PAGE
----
Bernat Klein: Tribute paid to influential designer
Tributes have been paid to the influential designer Bernat Klein who died recently in the Scottish Borders.
Prof Alison Harley, of Heriot-Watt University's School of Textiles and Design, said he "designed and produced some of the most beautiful textiles of the 20th century".
She added that it had been a "privilege to know" him as an honorary graduate.
The Royal Incorporation of Architects in Scotland said his influence went "well beyond Scotland".
Prof Harley said: "In the early days of his business and working out of basic surroundings, Klein had recognised the opportunity to open up the luxury market in post-war Britain.
"Building on his success Klein was able to buy his own mill for production, the High Mill now home to the Heriot-Watt School of Textiles and Design.
"The university archive also holds a collection of textiles produced by Klein that are still inspirational in their innovation and provenance."
The RIAS noted with "great sadness" the death of its 91-year-old honorary fellow.
RIAS President Iain Connelly said Mr Klein's links with the likes of Chanel, Dior, Pierre Cardin and Yves Saint Laurent had taken "Scottish fabric and design to the world".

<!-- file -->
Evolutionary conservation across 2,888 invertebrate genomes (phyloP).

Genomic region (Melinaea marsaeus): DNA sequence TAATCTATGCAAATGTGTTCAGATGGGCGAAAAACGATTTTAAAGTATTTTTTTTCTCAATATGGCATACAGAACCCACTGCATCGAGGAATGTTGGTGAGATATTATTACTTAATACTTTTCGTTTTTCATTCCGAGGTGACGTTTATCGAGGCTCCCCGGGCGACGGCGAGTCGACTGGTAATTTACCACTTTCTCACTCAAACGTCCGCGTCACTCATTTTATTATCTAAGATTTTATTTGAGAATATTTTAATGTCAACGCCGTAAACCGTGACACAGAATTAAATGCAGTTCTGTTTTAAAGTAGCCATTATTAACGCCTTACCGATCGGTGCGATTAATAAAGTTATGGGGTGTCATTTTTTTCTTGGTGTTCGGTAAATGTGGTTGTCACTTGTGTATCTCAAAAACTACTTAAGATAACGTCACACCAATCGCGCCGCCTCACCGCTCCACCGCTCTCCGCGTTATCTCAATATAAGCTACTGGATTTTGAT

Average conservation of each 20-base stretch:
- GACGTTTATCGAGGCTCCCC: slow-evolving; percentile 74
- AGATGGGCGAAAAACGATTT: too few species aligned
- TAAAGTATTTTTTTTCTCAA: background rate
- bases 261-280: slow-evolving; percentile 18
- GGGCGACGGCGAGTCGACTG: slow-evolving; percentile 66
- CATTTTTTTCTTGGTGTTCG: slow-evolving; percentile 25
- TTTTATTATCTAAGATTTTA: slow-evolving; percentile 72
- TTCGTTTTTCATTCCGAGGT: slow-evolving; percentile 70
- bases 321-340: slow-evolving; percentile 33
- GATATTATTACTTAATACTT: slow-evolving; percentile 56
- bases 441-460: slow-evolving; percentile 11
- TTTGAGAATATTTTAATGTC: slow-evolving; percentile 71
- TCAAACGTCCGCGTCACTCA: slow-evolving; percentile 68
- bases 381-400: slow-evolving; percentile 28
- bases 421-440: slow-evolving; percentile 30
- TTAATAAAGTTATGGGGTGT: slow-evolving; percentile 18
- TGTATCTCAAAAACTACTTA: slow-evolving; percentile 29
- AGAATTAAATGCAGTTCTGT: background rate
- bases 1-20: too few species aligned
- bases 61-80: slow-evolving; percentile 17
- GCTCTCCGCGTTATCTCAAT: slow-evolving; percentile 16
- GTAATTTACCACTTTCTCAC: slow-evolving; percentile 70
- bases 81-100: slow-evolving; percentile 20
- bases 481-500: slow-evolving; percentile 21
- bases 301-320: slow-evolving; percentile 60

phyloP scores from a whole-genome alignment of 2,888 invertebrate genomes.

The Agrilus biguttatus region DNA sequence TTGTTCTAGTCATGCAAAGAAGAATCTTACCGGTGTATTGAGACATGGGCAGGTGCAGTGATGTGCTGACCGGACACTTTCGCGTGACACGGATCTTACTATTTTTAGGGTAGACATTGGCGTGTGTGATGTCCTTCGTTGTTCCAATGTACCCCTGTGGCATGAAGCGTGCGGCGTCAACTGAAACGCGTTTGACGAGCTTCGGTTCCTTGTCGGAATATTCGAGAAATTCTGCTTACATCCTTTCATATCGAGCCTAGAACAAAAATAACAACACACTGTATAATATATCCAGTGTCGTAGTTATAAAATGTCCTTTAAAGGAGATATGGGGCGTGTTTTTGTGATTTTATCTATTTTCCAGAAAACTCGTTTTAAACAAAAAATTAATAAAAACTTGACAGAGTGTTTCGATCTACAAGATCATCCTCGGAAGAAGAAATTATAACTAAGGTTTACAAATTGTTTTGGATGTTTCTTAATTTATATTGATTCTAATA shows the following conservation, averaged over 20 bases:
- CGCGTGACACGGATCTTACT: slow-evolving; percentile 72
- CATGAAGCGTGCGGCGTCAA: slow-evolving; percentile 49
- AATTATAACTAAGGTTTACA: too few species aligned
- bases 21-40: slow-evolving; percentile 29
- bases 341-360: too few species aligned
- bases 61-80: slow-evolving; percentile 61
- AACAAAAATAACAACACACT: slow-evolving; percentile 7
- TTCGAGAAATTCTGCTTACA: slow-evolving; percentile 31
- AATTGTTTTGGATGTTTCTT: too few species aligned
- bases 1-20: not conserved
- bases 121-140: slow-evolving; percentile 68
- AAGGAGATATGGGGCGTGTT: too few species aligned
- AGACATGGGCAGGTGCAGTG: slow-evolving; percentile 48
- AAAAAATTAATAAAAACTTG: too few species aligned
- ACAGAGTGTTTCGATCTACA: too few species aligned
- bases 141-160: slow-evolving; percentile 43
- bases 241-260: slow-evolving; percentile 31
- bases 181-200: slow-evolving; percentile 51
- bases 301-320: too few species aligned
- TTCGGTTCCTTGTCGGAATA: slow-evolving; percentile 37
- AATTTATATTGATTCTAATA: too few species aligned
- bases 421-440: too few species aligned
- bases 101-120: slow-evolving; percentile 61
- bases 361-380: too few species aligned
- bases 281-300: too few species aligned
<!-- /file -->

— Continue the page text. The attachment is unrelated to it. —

Mr Connelly added that to architects, he was "revered as a brilliant client".
RIAS Secretary Neil Baxter described Mr Klein as an "adoptive Scot whose international influence as a textile designer cannot be underestimated".
"As an entrepreneur he helped revitalise the Borders' weaving and cloth manufacturing industries," he added.
He also praised Mr Klein's contribution in adding "splashes of brilliant colour and pattern" to the work of some of Scotland and Europe's leading modernist architects.
"His own house, High Sundeland, near Selkirk and later his studio nearby, an almost sculptural composition of concrete, steel and glass set on a black brick plinth, were particularly successful client-architect collaborations," he said.
"Klein revelled in the opportunity to work on these masterpieces in three dimensions alongside his architect and close friend the hugely talented modernist architect Peter Womersley.
"Both buildings were celebrated in numerous journals and publications and are still regarded as among the most influential buildings in Scotland of their era."
He said Mr Klein had had "an extraordinarily full, long, creative life".
"He loved the country and particularly the rich Borders countryside which became his home," he said.
"His contributions to fashion, design, architecture, business and to Scotland's international reputation will be his enduring legacy.
"For those who knew him however the abiding memory will be of a modest, humorous, gentle man whose eyes sparkled with enthusiasm."